Bugged phones, a Richmond ‘safe house’ and a dramatic canal path arrest: How MI5, MI6 and anti-terror police combined forces to swoop on Daniel Khalife just 12 miles from Wandsworth prison four days after he escaped
Britain’s most wanted man was captured yesterday after spies bugged the phones of people linked to the fugitive.
Security sources told The Mail on Sunday that intercepted communications led dozens of police officers to a house in Richmond, South-West London, where they were convinced 21-year-old ex-soldier Daniel Khalife was hiding.
They missed him, possibly by minutes. But the terror suspect’s four days on the run ended just hours later – at 10.41am yesterday – when an undercover officer pulled him from a bike as he cycled along a canal towpath. ‘It’s not me! I ain’t done anything,’ cried Khalife, who was carrying a sleeping bag and a Waitrose bag filled with food and drink.
The manhunt, which at one stage involved ‘direct oversight’ from the Home Secretary, was hailed as the first major success for the Government’s new counter-intelligence nerve centre, which brings together specialist police officers and spies from MI5, MI6 and GCHQ under the same roof.
Last night, detectives were questioning Khalife at a West London police station.
Footage obtained by The Sun showed the moment Daniel Khalife was arrested
A national manhunt was launched for Daniel Abded Khalife, a former soldier suspected of terror offences. He escaped on September 6
The terror suspect’s four days on the run ended just hours later – at 10.41am yesterday – when an undercover officer pulled him from a bike as he cycled along a canal towpath
Police will now intensify their hunt for possible accomplices – both those who might have helped him escape Wandsworth Prison on Wednesday morning by clinging to the underside of a lorry, and those who helped him evade capture while at large.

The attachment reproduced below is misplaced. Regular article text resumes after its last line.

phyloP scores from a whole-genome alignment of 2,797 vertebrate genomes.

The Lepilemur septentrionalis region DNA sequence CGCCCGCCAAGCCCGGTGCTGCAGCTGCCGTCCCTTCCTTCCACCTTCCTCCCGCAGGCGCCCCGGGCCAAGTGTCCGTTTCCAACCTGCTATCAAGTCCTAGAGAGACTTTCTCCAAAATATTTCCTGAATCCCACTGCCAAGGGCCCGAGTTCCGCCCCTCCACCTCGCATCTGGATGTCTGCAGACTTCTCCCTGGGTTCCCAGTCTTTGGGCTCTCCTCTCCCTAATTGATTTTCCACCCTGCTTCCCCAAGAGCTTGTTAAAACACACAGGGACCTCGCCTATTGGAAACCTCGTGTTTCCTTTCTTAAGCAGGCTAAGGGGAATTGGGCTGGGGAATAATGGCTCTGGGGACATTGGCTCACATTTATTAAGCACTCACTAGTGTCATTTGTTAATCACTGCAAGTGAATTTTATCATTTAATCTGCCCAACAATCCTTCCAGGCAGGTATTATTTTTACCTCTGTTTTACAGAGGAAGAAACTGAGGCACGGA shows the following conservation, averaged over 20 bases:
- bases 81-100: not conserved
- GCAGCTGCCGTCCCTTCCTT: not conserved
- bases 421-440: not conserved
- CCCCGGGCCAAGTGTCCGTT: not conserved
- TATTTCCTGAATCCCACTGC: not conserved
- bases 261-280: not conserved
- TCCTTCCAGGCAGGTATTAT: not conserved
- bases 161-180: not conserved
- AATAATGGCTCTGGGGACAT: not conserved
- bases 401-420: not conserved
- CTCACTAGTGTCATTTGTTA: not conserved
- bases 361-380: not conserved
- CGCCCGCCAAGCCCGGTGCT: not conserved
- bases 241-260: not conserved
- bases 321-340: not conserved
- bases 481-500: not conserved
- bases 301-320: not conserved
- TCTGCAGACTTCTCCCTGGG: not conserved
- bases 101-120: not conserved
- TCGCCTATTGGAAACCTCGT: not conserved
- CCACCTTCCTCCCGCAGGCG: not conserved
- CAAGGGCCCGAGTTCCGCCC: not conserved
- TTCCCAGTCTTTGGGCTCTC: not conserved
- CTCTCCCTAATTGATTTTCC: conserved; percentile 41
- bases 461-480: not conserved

This newspaper can also reveal that two guards at Wandsworth Prison have been suspended following his dramatic escape. It is understood both were involved in overseeing the exit of the Bidfood catering vehicle from the prison grounds.
Footage shot shortly after Khalife’s arrest showed the suspect in a white T-shirt and dark shorts, handcuffed and sitting on the ground alongside a canal at Greenford, West London, 12 miles from the prison. He will now be held at Belmarsh maximum-security jail.
One witness said the police officer ‘threatened to shoot him [Khalife] in the head and then handcuffed him. He seemed all right. He was laughing’. The witness added that 50 to 60 police officers, mostly in plain clothes, turned up shortly afterwards.
Is is understood a warrant for the eavesdropping operation was sought after the police made a significant breakthrough on Friday.
After the raid on the Richmond address early yesterday the trail briefly went cold, only to resume at around 2am when there was a confirmed sighting across the Thames in Spencer Road, Chiswick, less than three miles from Richmond.
‘By now time was running out for him,’ said a source close to the investigation. ‘It was only a matter of time.’
There were other sightings in Church Street near the 65-acre grounds of Chiswick House, an 18th Century stately home. Hundreds of police officers and sniffer dogs began swarming the area as helicopters clattered overhead.
The MoS has learned that at 10.12am yesterday Adrian Radford-Shute, a former head of security at Chiswick House, called the Met and urged officers to review footage captured on the villa’s sophisticated network of CCTV cameras.
‘The only place you can get off the street in that area is Chiswick House and gardens – it’s a magnet because it’s huge,’ Mr Radford-Shute said.
‘When I became aware of where he was on Church Street, I alerted police to this very high grade [security] system and that they should interrogate it immediately.’
Police searched the grounds but found no trace. Elsewhere in Chiswick officers checked driveways, vehicles and back gardens and warned the public to be ‘vigilant’.
Eventually, Khalife was spotted six miles away, riding a bike alongside the Grand Union Canal in Greenford. It is thought police had received intelligence he was in the area or heading there.
A plain clothes officer, part of the massive dragnet, recognised him and, running alongside him, dragged him off the bike. A witness said: ‘He cuffed him and held him down on the floor at gunpoint. But Khalife tried to protest his innocence… Within a few minutes, three or four plain clothes officers arrived and then a few minutes after that a small army of them arrived and taped off the path.’